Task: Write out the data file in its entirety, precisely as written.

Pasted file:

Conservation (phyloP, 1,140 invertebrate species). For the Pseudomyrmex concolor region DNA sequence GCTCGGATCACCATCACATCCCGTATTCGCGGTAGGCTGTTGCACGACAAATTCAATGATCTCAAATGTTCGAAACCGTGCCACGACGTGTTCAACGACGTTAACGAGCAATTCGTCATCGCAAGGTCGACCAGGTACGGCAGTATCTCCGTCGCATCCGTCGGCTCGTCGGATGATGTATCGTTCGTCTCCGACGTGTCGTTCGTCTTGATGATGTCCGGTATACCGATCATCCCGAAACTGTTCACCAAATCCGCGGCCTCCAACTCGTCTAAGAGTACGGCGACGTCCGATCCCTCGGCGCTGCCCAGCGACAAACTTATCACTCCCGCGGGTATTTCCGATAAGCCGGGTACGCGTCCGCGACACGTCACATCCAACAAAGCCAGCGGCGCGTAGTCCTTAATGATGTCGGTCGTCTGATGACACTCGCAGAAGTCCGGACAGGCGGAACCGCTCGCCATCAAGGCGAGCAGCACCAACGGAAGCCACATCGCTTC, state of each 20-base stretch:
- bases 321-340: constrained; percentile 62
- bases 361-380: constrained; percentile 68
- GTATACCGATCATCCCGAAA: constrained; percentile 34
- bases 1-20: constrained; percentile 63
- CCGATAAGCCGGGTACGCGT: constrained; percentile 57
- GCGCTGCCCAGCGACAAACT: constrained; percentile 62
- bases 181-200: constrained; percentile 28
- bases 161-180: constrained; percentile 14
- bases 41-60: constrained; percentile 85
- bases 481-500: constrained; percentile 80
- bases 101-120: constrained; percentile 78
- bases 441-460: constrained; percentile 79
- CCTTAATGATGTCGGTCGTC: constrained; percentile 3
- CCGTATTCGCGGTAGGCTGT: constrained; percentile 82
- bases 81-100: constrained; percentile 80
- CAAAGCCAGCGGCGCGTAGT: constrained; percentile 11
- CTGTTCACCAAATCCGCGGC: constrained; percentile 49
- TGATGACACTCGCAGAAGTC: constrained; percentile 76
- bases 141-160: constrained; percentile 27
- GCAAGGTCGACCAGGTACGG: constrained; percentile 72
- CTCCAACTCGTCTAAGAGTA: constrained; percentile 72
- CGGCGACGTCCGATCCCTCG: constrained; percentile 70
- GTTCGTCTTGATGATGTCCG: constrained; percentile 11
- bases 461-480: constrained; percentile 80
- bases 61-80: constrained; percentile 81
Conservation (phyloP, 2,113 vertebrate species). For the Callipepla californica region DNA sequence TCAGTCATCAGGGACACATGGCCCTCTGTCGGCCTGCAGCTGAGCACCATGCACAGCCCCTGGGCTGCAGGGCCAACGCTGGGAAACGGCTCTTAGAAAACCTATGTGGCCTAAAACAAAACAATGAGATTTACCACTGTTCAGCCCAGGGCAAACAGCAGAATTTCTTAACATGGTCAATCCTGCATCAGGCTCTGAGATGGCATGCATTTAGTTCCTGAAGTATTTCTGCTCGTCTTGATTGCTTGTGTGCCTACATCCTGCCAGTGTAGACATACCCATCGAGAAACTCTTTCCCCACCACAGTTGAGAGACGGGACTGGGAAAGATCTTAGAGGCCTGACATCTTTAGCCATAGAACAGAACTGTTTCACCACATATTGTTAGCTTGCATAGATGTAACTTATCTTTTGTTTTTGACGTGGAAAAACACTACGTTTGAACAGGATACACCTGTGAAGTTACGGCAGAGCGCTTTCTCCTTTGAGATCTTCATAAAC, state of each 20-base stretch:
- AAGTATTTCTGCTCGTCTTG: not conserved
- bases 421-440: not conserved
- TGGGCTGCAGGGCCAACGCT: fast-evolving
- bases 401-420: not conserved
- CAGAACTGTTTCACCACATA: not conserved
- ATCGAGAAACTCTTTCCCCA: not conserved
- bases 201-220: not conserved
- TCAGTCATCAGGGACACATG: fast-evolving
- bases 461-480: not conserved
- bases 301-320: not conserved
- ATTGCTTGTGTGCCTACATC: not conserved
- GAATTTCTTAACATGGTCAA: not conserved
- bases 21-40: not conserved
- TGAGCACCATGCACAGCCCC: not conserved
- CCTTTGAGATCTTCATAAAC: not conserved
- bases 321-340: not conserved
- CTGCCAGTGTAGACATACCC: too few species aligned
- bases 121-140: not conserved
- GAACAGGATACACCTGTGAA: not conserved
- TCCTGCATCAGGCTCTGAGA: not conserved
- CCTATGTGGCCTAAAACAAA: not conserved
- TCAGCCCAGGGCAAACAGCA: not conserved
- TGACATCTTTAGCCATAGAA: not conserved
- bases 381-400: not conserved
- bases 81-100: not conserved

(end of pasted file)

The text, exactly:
Conservation (phyloP, 1,140 invertebrate species). For the Pseudomyrmex concolor region DNA sequence GCTCGGATCACCATCACATCCCGTATTCGCGGTAGGCTGTTGCACGACAAATTCAATGATCTCAAATGTTCGAAACCGTGCCACGACGTGTTCAACGACGTTAACGAGCAATTCGTCATCGCAAGGTCGACCAGGTACGGCAGTATCTCCGTCGCATCCGTCGGCTCGTCGGATGATGTATCGTTCGTCTCCGACGTGTCGTTCGTCTTGATGATGTCCGGTATACCGATCATCCCGAAACTGTTCACCAAATCCGCGGCCTCCAACTCGTCTAAGAGTACGGCGACGTCCGATCCCTCGGCGCTGCCCAGCGACAAACTTATCACTCCCGCGGGTATTTCCGATAAGCCGGGTACGCGTCCGCGACACGTCACATCCAACAAAGCCAGCGGCGCGTAGTCCTTAATGATGTCGGTCGTCTGATGACACTCGCAGAAGTCCGGACAGGCGGAACCGCTCGCCATCAAGGCGAGCAGCACCAACGGAAGCCACATCGCTTC, state of each 20-base stretch:
- bases 321-340: constrained; percentile 62
- bases 361-380: constrained; percentile 68
- GTATACCGATCATCCCGAAA: constrained; percentile 34
- bases 1-20: constrained; percentile 63
- CCGATAAGCCGGGTACGCGT: constrained; percentile 57
- GCGCTGCCCAGCGACAAACT: constrained; percentile 62
- bases 181-200: constrained; percentile 28
- bases 161-180: constrained; percentile 14
- bases 41-60: constrained; percentile 85
- bases 481-500: constrained; percentile 80
- bases 101-120: constrained; percentile 78
- bases 441-460: constrained; percentile 79
- CCTTAATGATGTCGGTCGTC: constrained; percentile 3
- CCGTATTCGCGGTAGGCTGT: constrained; percentile 82
- bases 81-100: constrained; percentile 80
- CAAAGCCAGCGGCGCGTAGT: constrained; percentile 11
- CTGTTCACCAAATCCGCGGC: constrained; percentile 49
- TGATGACACTCGCAGAAGTC: constrained; percentile 76
- bases 141-160: constrained; percentile 27
- GCAAGGTCGACCAGGTACGG: constrained; percentile 72
- CTCCAACTCGTCTAAGAGTA: constrained; percentile 72
- CGGCGACGTCCGATCCCTCG: constrained; percentile 70
- GTTCGTCTTGATGATGTCCG: constrained; percentile 11
- bases 461-480: constrained; percentile 80
- bases 61-80: constrained; percentile 81
Conservation (phyloP, 2,113 vertebrate species). For the Callipepla californica region DNA sequence TCAGTCATCAGGGACACATGGCCCTCTGTCGGCCTGCAGCTGAGCACCATGCACAGCCCCTGGGCTGCAGGGCCAACGCTGGGAAACGGCTCTTAGAAAACCTATGTGGCCTAAAACAAAACAATGAGATTTACCACTGTTCAGCCCAGGGCAAACAGCAGAATTTCTTAACATGGTCAATCCTGCATCAGGCTCTGAGATGGCATGCATTTAGTTCCTGAAGTATTTCTGCTCGTCTTGATTGCTTGTGTGCCTACATCCTGCCAGTGTAGACATACCCATCGAGAAACTCTTTCCCCACCACAGTTGAGAGACGGGACTGGGAAAGATCTTAGAGGCCTGACATCTTTAGCCATAGAACAGAACTGTTTCACCACATATTGTTAGCTTGCATAGATGTAACTTATCTTTTGTTTTTGACGTGGAAAAACACTACGTTTGAACAGGATACACCTGTGAAGTTACGGCAGAGCGCTTTCTCCTTTGAGATCTTCATAAAC, state of each 20-base stretch:
- AAGTATTTCTGCTCGTCTTG: not conserved
- bases 421-440: not conserved
- TGGGCTGCAGGGCCAACGCT: fast-evolving
- bases 401-420: not conserved
- CAGAACTGTTTCACCACATA: not conserved
- ATCGAGAAACTCTTTCCCCA: not conserved
- bases 201-220: not conserved
- TCAGTCATCAGGGACACATG: fast-evolving
- bases 461-480: not conserved
- bases 301-320: not conserved
- ATTGCTTGTGTGCCTACATC: not conserved
- GAATTTCTTAACATGGTCAA: not conserved
- bases 21-40: not conserved
- TGAGCACCATGCACAGCCCC: not conserved
- CCTTTGAGATCTTCATAAAC: not conserved
- bases 321-340: not conserved
- CTGCCAGTGTAGACATACCC: too few species aligned
- bases 121-140: not conserved
- GAACAGGATACACCTGTGAA: not conserved
- TCCTGCATCAGGCTCTGAGA: not conserved
- CCTATGTGGCCTAAAACAAA: not conserved
- TCAGCCCAGGGCAAACAGCA: not conserved
- TGACATCTTTAGCCATAGAA: not conserved
- bases 381-400: not conserved
- bases 81-100: not conserved